I think the issue is that the cable will overheat at the point where it connects with the pantograph if the train is stationary and drawing a lot of current. If the train is in motion, the connection point is in effectively in motion and so the resistive heating is only happening in the one spot for a short amount of time.
This battery idea strikes me as being a bit of a greenwash. At face value, the original idea of bi-mode makes a lot more sense if it's a contingency for delays in electrification. If the electrification is a couple of years late, they'll be ripping out a relatively cheap engine with a year or two to go before overhaul rather than a vastly expensive battery with a decade or more life left in it.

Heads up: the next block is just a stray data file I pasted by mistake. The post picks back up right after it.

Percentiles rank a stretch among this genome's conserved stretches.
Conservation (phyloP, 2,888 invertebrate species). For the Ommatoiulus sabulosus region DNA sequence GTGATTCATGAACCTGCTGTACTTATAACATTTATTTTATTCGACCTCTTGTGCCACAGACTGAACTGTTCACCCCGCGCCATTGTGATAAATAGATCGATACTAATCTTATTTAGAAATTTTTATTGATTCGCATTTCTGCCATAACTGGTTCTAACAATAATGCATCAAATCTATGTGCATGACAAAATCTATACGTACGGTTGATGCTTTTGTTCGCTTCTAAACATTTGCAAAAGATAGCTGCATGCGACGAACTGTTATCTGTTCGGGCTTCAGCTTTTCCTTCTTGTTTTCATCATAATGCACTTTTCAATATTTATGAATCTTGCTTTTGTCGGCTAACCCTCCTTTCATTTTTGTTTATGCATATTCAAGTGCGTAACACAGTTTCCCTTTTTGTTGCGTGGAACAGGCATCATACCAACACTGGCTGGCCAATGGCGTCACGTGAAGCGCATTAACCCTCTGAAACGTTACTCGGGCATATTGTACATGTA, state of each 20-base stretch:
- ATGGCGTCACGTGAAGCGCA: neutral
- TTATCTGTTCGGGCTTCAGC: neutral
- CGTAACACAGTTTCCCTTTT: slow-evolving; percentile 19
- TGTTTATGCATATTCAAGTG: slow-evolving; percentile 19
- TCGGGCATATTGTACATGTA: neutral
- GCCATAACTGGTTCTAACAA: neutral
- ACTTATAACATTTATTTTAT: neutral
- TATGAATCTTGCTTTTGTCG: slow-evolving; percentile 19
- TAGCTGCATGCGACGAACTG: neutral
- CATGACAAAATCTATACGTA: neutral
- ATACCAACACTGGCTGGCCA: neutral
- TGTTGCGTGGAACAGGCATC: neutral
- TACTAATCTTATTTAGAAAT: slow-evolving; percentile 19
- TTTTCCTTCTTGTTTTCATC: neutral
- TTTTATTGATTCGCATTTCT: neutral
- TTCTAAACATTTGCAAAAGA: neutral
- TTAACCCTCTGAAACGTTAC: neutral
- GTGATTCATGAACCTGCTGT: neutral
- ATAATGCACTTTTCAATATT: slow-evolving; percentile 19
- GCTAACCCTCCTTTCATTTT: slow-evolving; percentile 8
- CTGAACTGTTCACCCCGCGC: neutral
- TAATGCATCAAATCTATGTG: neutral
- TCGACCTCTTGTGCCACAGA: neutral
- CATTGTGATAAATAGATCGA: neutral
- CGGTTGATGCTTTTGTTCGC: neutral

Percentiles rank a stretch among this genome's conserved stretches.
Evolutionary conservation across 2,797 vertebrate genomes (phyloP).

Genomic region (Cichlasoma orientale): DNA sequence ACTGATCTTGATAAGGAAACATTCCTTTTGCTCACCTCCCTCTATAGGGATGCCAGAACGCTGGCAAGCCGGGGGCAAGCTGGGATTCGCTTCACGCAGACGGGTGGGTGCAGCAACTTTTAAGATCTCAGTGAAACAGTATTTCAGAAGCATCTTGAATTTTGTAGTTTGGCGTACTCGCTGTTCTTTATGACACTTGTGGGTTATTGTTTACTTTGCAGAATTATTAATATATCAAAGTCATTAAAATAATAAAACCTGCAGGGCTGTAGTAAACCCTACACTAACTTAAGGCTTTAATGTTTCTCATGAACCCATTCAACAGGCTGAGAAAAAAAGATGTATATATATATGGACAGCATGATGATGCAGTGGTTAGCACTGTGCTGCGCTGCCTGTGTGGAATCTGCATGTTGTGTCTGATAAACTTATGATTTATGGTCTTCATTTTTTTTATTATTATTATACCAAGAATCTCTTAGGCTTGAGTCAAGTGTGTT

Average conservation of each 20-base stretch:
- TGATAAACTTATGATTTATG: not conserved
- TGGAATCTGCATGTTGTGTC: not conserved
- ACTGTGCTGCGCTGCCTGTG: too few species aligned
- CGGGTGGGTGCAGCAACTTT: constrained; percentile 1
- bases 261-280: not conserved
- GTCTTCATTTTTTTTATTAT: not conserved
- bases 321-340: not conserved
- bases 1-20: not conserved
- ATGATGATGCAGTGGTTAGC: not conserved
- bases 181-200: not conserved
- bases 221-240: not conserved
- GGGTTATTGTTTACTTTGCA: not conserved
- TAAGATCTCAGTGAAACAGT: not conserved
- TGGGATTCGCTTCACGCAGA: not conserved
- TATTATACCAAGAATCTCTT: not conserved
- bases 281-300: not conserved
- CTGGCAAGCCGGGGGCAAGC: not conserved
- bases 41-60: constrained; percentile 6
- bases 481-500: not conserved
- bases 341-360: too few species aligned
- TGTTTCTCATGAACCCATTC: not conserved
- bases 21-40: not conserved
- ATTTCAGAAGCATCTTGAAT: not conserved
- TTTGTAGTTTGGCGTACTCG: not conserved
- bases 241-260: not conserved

Still, at least the 50km range removes the temptation to run high-density commuter units to Sligo.